For the first time in months, millions of people across the UK no longer have to follow strict shielding guidance after rules were relaxed on Saturday. But with experts warning many people still don’t feel ‘safe enough’ to leave their homes, are you suffering from coronavirus anxiety? 
Whether you're leaving the house for the first time and feeling apprehensive, or you're scared about someone you love leaving the safety of their home, what you are feeling is perfectly normal and understandable
Financial loss during lockdown

Coping with fear of the unknown 

We’ve all been experiencing the loss of our normal lives, routines, work, family, friends, freedom and have been getting used to our ‘new normal.’ 
Now our ‘new normal’ is changing again and if you’re feeling anxious, it could be because you are losing your feeling of safety from staying at home and you’re not sure what the outside world looks like now. 
There is also the fear of the unknown, fear of catching the virus, fear of others, and fear of the loss of control. Coming to terms with this is going to take some getting used to.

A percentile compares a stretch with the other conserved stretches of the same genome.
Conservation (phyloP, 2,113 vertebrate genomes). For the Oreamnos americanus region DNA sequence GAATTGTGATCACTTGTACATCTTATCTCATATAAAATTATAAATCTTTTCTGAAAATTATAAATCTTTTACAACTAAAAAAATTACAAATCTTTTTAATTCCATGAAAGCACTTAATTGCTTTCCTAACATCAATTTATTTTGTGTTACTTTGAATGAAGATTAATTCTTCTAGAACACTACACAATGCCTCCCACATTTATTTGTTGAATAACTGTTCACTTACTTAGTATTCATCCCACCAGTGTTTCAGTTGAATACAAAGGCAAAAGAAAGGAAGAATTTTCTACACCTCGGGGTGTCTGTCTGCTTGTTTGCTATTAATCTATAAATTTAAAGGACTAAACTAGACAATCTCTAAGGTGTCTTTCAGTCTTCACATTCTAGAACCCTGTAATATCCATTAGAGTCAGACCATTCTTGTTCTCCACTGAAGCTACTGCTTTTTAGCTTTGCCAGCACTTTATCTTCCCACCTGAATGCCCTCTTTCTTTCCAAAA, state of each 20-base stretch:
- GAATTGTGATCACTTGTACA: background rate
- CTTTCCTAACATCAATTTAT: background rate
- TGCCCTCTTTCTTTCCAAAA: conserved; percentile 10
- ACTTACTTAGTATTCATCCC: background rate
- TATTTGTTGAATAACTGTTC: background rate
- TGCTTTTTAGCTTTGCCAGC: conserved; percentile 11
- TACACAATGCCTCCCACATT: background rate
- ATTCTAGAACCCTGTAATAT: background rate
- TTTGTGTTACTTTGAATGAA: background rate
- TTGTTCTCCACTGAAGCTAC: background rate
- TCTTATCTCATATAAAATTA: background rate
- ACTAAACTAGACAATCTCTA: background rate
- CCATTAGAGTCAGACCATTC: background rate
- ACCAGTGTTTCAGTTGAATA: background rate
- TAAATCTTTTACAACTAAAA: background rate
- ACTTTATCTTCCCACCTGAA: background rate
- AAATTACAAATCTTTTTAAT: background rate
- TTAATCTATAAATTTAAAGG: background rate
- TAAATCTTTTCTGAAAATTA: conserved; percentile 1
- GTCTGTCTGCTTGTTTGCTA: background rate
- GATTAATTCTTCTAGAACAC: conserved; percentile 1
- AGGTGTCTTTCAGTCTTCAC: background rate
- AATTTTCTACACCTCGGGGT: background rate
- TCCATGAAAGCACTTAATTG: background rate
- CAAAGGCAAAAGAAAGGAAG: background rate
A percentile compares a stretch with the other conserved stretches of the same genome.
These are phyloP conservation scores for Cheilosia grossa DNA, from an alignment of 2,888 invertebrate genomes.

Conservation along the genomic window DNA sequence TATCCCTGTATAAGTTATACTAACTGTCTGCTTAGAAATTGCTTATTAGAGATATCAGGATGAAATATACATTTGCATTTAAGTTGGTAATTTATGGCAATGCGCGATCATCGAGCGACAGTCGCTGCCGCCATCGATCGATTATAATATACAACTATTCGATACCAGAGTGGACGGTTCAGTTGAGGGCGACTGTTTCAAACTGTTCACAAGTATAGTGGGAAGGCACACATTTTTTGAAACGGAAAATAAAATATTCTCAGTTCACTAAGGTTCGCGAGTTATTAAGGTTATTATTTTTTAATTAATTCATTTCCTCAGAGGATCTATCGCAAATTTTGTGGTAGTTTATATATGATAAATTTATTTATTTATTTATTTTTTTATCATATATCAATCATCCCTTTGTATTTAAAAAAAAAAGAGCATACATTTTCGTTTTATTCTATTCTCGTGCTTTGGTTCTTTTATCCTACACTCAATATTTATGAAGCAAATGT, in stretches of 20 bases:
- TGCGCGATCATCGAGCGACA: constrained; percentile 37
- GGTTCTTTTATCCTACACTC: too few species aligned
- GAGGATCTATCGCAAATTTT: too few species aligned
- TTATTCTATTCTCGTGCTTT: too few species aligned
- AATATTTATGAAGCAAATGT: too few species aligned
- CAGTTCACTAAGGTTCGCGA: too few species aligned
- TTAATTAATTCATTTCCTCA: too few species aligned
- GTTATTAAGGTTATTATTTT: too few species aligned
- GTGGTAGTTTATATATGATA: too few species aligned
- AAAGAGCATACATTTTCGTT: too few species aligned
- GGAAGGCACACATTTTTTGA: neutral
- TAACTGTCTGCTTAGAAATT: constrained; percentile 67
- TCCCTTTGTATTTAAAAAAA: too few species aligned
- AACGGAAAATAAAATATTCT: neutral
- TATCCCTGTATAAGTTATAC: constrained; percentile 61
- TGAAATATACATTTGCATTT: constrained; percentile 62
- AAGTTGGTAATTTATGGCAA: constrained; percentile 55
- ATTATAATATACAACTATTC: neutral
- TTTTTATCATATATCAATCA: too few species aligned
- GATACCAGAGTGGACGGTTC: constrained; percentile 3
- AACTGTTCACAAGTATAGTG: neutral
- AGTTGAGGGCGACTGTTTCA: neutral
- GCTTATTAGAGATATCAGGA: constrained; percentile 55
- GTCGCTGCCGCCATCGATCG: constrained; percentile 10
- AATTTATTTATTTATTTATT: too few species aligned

Are these concerns causing you to lose sleep, or are you sleeping too much? Have you turned to the food or drink cupboard for comfort? Are you feeling irritable or annoyed about it? 

Grief and Coronavirus 

Grief is the normal and natural reaction to loss of any kind. Therefore, the feelings you are having are also normal and natural for you. 
The problem is that we have all been programmed to think and believe that these feelings are abnormal and unnatural. We’re taught how to acquire things but not what to do when we lose them. 
Tips for coping with your anxiety after shielding: 
- Download our Lockdown: a 5-point plan, a free ebook here 
- Make a list of what you need to know to feel safe 
- Find someone you can talk to, who you can talk to without judgement 
Being heard is particularly important for grievers. (Yes, you are a griever!). The chances are, they need to be heard, too. You go first and tell them how you’re really feeling. Then let them tell you how they’re feeling, as well. Just be present and let them have their say without interruption, without trying to fix them. Think of yourself as a ‘heart with ears’. 
- If you can, take a drive around the area where you live and see what it now looks like 
Note any changes, what shops look like from the outside, observe people wearing masks, and start getting a feel for your ‘new normal’. 
If you need help with loss, please contact one of our Grief Recovery Specialists or read The Grief Recovery Handbook
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